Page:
Hailed as a housing solution for slums and a rapid response to disaster-stricken communities, 3D-printed architecture holds a lot of promise. But what problems lie behind its production, and can we realistically expect our cities to be printed?
The words “we print architecture’s future” adorn the wall of a showroom on the outskirts of Suzhou, a rapidly urbanising city in eastern China. Arranged around the room are samples of odd-looking concrete wall of varying thickness. Outside, across the car park of this otherwise unremarkable industrial estate, is a grand, neoclassical mansion that recently became a global internet sensation . It is the world’s first 3D-printed villa.
Additive manufacturing, or 3D printing – the process of fabricating solid objects from digital models – has been around for three decades. Talk of how this technology could transform both the construction industry and the way we conceive of and build cities has long circulated, too. With 3D printing, customisable “dream” homes would no longer be the purview of the rich, and architects would be able to create fantastically complex geometrical structures. In the developing world, low-income housing could be erected en masse, while speedily printed structures would provide disaster relief or temporary homes for refugees.
But until recently such talk was largely theoretical. Then in March 2014, the little-known Chinese company Winsun announced it had 3D-printed 10 £3,200 concrete houses in a day. When, in January of this year, it unveiled that 3D-printed 1,100-square-metre villa – and a five-storey apartment building – it raised the question of whether the technology was about to become commercially viable.
In Winsun’s showroom, a video on a giant LED screen shows a printer head moving horizontally along a massive gantry frame. Winsun’s 3D printer is 6.6 metres tall, 10m wide and 150m long, I’m told. I am not permitted to see it.
A filmed close-up of the nozzle reveals what looks like a giant icing bag extruding a grainy batter in a careful pattern. This “ink” is made from recycled rubble, fibreglass, steel, cement and binder, and takes 24 hours to dry. The ribbed-finish printed walls are hollow inside apart from a corrugated filler, a design that saves on materials without sacrificing strength. It took eight people one month to finish the £105,000 villa, explains Zheng Jian, general manager of Winsun’s Suzhou operations. If traditional construction methods were used it would take 30 people three months. Costs are halved.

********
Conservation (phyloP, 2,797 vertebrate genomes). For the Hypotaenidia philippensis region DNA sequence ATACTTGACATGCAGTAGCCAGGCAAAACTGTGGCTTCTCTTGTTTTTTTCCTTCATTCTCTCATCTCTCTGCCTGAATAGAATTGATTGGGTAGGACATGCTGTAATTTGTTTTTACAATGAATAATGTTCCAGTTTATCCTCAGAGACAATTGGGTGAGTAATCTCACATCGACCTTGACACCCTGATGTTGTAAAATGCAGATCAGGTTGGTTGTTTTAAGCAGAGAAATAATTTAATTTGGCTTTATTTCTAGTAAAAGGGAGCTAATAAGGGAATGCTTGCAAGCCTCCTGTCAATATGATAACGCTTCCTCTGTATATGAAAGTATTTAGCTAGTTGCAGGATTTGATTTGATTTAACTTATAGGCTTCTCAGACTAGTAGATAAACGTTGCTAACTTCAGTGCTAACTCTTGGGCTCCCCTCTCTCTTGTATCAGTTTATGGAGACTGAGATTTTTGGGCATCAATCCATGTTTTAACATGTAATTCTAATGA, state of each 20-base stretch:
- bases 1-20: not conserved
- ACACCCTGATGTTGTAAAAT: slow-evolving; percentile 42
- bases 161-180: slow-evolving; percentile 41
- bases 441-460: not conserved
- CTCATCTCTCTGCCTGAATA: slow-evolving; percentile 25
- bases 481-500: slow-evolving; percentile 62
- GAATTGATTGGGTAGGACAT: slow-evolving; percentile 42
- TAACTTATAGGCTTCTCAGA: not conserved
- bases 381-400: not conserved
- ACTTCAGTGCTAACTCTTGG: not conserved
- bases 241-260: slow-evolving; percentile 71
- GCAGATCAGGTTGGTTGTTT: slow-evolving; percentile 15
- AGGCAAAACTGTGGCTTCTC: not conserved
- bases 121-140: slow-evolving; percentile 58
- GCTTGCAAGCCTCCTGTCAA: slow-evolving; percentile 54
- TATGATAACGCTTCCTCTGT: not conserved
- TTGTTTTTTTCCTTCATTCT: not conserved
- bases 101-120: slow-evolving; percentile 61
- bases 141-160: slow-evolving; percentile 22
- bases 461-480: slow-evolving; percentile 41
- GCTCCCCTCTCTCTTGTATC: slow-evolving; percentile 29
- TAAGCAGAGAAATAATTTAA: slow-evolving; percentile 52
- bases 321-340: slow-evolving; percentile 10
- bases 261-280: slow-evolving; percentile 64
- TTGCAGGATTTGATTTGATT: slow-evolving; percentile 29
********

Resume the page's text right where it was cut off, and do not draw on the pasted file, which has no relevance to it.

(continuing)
“We’re beginning to set up factories all over the world,” says Ma Yihe, Winsun’s CEO, a couple of days later in the company’s Shanghai office. Winsun Global, a joint venture with an American financial firm who’s identity Ma will not reveal (“they have great influence in the Middle East”), aims to establish 3D printer plants in 20 countries in the next few years, including Dubai, Britain and France. In China Winsun will build as many as 100 factories.
The Egyptian government, meanwhile, has already signed a deal for 20,000 single-storey dwellings in the desert. Winsun will provide the printer and formula for making “ink” from sand, and the houses will be printed on site.
“The future of Winsun is as a technology company,” Ma says. “We’re turning from a company focused on producing and selling construction materials to a company exporting technology … These houses you see are made by our first-generation printer. We’re now developing generation six.”
Perhaps unsurprisingly, the plans are not without controversy. When Behrokh Khoshnevis, a pioneer of 3D printing at the University of Southern California, learned of Winsun’s creation of 10 houses in 24 hours, he was shocked. “I’m very upset with this man,” Khoshnevis says on the telephone from his office in Los Angeles, referring to Ma.